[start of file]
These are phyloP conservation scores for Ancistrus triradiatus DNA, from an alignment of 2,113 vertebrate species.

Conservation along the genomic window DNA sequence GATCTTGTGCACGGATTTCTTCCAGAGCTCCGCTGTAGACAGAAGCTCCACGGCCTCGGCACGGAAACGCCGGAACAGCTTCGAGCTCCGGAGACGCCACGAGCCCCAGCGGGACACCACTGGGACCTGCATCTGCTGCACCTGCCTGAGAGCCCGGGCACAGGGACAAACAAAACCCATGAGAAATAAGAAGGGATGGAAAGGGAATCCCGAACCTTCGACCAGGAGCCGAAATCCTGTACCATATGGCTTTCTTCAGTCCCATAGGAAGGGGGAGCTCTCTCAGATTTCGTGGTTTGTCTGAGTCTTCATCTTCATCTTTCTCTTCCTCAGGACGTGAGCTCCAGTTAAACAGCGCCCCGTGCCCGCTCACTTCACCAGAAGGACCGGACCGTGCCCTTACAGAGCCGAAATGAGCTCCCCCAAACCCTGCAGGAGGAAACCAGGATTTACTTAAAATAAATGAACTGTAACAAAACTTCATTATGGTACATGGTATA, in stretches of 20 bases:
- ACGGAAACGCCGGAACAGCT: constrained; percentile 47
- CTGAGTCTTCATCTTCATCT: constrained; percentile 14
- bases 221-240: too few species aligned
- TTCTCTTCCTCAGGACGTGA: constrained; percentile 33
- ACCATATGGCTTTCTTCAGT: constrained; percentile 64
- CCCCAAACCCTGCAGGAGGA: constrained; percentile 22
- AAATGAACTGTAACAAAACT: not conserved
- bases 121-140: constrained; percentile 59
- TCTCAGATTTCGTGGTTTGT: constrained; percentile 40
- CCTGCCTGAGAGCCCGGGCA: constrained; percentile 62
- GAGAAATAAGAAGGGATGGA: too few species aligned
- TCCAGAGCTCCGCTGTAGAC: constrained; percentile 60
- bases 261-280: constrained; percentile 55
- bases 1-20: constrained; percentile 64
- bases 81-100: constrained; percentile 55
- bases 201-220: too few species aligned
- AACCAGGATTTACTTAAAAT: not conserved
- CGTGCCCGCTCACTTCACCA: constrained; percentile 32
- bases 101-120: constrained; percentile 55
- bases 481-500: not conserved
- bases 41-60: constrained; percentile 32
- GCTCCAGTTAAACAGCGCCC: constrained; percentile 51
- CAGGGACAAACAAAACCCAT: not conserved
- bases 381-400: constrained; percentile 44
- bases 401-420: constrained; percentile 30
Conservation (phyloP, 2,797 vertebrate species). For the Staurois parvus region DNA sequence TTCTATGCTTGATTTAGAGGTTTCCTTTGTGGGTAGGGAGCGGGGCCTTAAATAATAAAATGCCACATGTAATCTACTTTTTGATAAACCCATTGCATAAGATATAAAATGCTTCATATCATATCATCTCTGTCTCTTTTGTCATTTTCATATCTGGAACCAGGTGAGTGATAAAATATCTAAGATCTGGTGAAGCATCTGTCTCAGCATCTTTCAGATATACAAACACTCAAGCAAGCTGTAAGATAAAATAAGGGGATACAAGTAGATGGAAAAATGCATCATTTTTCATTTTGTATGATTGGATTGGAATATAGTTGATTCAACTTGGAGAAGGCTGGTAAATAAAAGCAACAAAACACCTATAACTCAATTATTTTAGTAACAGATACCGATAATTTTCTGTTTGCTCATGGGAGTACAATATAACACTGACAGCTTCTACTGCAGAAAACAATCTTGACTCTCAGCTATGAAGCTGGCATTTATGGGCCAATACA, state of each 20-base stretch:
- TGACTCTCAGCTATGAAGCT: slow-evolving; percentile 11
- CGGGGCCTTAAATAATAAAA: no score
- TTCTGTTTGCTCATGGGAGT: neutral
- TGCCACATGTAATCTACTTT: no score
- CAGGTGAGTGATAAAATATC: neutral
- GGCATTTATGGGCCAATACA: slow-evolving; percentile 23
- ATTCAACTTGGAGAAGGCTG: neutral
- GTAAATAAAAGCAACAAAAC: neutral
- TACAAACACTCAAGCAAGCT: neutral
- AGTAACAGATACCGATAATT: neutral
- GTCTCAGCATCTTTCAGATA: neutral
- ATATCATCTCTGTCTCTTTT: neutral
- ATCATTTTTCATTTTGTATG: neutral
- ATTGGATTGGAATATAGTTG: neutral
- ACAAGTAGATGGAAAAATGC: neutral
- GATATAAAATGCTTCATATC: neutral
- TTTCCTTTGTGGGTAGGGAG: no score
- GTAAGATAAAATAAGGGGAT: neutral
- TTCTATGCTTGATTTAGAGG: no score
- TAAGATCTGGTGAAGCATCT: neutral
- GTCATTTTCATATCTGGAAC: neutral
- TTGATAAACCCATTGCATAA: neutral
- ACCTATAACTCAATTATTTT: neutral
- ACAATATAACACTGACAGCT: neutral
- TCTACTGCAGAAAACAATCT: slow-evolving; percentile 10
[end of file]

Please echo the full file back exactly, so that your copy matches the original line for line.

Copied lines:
These are phyloP conservation scores for Ancistrus triradiatus DNA, from an alignment of 2,113 vertebrate species.

Conservation along the genomic window DNA sequence GATCTTGTGCACGGATTTCTTCCAGAGCTCCGCTGTAGACAGAAGCTCCACGGCCTCGGCACGGAAACGCCGGAACAGCTTCGAGCTCCGGAGACGCCACGAGCCCCAGCGGGACACCACTGGGACCTGCATCTGCTGCACCTGCCTGAGAGCCCGGGCACAGGGACAAACAAAACCCATGAGAAATAAGAAGGGATGGAAAGGGAATCCCGAACCTTCGACCAGGAGCCGAAATCCTGTACCATATGGCTTTCTTCAGTCCCATAGGAAGGGGGAGCTCTCTCAGATTTCGTGGTTTGTCTGAGTCTTCATCTTCATCTTTCTCTTCCTCAGGACGTGAGCTCCAGTTAAACAGCGCCCCGTGCCCGCTCACTTCACCAGAAGGACCGGACCGTGCCCTTACAGAGCCGAAATGAGCTCCCCCAAACCCTGCAGGAGGAAACCAGGATTTACTTAAAATAAATGAACTGTAACAAAACTTCATTATGGTACATGGTATA, in stretches of 20 bases:
- ACGGAAACGCCGGAACAGCT: constrained; percentile 47
- CTGAGTCTTCATCTTCATCT: constrained; percentile 14
- bases 221-240: too few species aligned
- TTCTCTTCCTCAGGACGTGA: constrained; percentile 33
- ACCATATGGCTTTCTTCAGT: constrained; percentile 64
- CCCCAAACCCTGCAGGAGGA: constrained; percentile 22
- AAATGAACTGTAACAAAACT: not conserved
- bases 121-140: constrained; percentile 59
- TCTCAGATTTCGTGGTTTGT: constrained; percentile 40
- CCTGCCTGAGAGCCCGGGCA: constrained; percentile 62
- GAGAAATAAGAAGGGATGGA: too few species aligned
- TCCAGAGCTCCGCTGTAGAC: constrained; percentile 60
- bases 261-280: constrained; percentile 55
- bases 1-20: constrained; percentile 64
- bases 81-100: constrained; percentile 55
- bases 201-220: too few species aligned
- AACCAGGATTTACTTAAAAT: not conserved
- CGTGCCCGCTCACTTCACCA: constrained; percentile 32
- bases 101-120: constrained; percentile 55
- bases 481-500: not conserved
- bases 41-60: constrained; percentile 32
- GCTCCAGTTAAACAGCGCCC: constrained; percentile 51
- CAGGGACAAACAAAACCCAT: not conserved
- bases 381-400: constrained; percentile 44
- bases 401-420: constrained; percentile 30
Conservation (phyloP, 2,797 vertebrate species). For the Staurois parvus region DNA sequence TTCTATGCTTGATTTAGAGGTTTCCTTTGTGGGTAGGGAGCGGGGCCTTAAATAATAAAATGCCACATGTAATCTACTTTTTGATAAACCCATTGCATAAGATATAAAATGCTTCATATCATATCATCTCTGTCTCTTTTGTCATTTTCATATCTGGAACCAGGTGAGTGATAAAATATCTAAGATCTGGTGAAGCATCTGTCTCAGCATCTTTCAGATATACAAACACTCAAGCAAGCTGTAAGATAAAATAAGGGGATACAAGTAGATGGAAAAATGCATCATTTTTCATTTTGTATGATTGGATTGGAATATAGTTGATTCAACTTGGAGAAGGCTGGTAAATAAAAGCAACAAAACACCTATAACTCAATTATTTTAGTAACAGATACCGATAATTTTCTGTTTGCTCATGGGAGTACAATATAACACTGACAGCTTCTACTGCAGAAAACAATCTTGACTCTCAGCTATGAAGCTGGCATTTATGGGCCAATACA, state of each 20-base stretch:
- TGACTCTCAGCTATGAAGCT: slow-evolving; percentile 11
- CGGGGCCTTAAATAATAAAA: no score
- TTCTGTTTGCTCATGGGAGT: neutral
- TGCCACATGTAATCTACTTT: no score
- CAGGTGAGTGATAAAATATC: neutral
- GGCATTTATGGGCCAATACA: slow-evolving; percentile 23
- ATTCAACTTGGAGAAGGCTG: neutral
- GTAAATAAAAGCAACAAAAC: neutral
- TACAAACACTCAAGCAAGCT: neutral
- AGTAACAGATACCGATAATT: neutral
- GTCTCAGCATCTTTCAGATA: neutral
- ATATCATCTCTGTCTCTTTT: neutral
- ATCATTTTTCATTTTGTATG: neutral
- ATTGGATTGGAATATAGTTG: neutral
- ACAAGTAGATGGAAAAATGC: neutral
- GATATAAAATGCTTCATATC: neutral
- TTTCCTTTGTGGGTAGGGAG: no score
- GTAAGATAAAATAAGGGGAT: neutral
- TTCTATGCTTGATTTAGAGG: no score
- TAAGATCTGGTGAAGCATCT: neutral
- GTCATTTTCATATCTGGAAC: neutral
- TTGATAAACCCATTGCATAA: neutral
- ACCTATAACTCAATTATTTT: neutral
- ACAATATAACACTGACAGCT: neutral
- TCTACTGCAGAAAACAATCT: slow-evolving; percentile 10